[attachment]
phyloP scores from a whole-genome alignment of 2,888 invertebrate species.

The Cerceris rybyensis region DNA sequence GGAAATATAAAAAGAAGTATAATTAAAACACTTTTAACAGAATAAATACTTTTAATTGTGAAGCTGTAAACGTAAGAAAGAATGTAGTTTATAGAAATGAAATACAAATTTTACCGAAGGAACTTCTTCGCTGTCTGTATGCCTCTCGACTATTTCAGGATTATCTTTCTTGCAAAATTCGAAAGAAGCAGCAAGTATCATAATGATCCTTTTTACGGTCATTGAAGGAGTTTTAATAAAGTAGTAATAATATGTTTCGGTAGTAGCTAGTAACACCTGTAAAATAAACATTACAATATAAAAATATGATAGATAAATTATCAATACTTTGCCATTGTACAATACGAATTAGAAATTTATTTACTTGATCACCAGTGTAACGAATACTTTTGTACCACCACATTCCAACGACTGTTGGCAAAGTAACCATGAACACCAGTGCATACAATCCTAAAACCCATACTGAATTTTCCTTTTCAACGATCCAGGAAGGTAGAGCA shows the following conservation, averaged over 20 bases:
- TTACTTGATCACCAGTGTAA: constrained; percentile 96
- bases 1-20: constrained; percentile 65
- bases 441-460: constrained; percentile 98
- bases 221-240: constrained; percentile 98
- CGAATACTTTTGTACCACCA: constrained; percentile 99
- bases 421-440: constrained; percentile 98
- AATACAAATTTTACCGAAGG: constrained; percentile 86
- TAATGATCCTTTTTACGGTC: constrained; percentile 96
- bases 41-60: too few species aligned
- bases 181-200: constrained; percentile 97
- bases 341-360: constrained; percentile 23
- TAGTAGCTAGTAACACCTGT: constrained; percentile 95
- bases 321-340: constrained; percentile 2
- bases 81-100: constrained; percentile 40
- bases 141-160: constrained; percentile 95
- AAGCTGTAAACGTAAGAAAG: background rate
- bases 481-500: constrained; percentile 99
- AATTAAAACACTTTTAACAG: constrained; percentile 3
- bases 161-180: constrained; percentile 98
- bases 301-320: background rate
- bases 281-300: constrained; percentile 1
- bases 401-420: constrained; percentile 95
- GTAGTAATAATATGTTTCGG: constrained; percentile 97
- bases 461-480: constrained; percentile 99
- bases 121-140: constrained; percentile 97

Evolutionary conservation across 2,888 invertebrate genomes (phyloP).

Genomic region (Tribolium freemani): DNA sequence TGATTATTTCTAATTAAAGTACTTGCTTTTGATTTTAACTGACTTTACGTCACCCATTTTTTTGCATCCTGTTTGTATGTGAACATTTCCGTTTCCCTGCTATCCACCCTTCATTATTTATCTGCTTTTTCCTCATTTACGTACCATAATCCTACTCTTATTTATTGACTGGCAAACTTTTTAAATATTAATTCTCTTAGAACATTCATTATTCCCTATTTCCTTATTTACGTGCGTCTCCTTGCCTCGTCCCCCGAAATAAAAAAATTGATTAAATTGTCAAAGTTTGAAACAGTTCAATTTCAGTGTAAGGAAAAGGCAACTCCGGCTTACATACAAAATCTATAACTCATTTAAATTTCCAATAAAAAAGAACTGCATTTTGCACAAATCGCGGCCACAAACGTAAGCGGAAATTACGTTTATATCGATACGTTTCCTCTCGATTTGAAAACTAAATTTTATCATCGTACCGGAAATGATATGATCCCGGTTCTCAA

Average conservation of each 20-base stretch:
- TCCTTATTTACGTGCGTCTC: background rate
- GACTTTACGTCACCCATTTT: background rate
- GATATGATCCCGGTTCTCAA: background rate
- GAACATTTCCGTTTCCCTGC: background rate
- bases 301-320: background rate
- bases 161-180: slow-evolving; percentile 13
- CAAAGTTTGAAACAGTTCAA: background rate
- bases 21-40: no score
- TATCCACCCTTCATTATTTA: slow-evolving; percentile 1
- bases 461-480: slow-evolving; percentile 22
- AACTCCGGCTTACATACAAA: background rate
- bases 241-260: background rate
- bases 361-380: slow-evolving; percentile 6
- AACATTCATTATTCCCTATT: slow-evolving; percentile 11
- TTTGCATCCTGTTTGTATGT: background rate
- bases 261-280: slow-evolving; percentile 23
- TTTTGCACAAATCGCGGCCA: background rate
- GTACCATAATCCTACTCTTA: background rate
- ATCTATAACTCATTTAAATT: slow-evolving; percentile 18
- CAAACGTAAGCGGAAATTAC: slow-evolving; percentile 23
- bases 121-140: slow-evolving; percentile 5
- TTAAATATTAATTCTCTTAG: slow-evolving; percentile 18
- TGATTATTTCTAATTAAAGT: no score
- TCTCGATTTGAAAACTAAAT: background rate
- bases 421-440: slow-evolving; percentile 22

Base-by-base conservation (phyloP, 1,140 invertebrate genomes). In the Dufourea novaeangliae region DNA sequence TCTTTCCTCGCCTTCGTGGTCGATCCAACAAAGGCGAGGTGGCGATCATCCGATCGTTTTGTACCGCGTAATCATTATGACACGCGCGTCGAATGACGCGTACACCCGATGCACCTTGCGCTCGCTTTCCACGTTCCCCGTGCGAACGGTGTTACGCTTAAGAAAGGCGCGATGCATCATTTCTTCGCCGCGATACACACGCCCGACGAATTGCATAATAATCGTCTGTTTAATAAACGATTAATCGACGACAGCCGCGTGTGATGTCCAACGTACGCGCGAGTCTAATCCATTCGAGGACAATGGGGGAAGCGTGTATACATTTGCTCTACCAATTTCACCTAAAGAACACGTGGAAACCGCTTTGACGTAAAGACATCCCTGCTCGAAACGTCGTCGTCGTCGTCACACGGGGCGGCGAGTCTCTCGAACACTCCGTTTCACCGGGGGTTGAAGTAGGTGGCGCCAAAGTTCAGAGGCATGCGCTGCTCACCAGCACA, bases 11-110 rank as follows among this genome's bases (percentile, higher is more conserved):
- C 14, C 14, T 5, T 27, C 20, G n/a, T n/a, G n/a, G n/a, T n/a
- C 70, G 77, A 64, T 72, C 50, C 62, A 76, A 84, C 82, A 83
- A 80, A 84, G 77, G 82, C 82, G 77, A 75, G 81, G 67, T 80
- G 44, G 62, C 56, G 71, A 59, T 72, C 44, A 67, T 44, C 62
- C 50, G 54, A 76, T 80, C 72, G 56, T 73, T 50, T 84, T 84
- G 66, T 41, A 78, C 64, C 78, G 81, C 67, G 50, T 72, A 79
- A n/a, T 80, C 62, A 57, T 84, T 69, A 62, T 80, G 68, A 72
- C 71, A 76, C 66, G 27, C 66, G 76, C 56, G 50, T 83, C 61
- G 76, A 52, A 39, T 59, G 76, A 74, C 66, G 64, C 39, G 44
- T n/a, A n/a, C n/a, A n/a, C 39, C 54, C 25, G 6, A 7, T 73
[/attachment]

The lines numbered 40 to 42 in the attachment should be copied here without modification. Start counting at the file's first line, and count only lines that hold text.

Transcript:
- bases 461-480: slow-evolving; percentile 22
- AACTCCGGCTTACATACAAA: background rate
- bases 241-260: background rate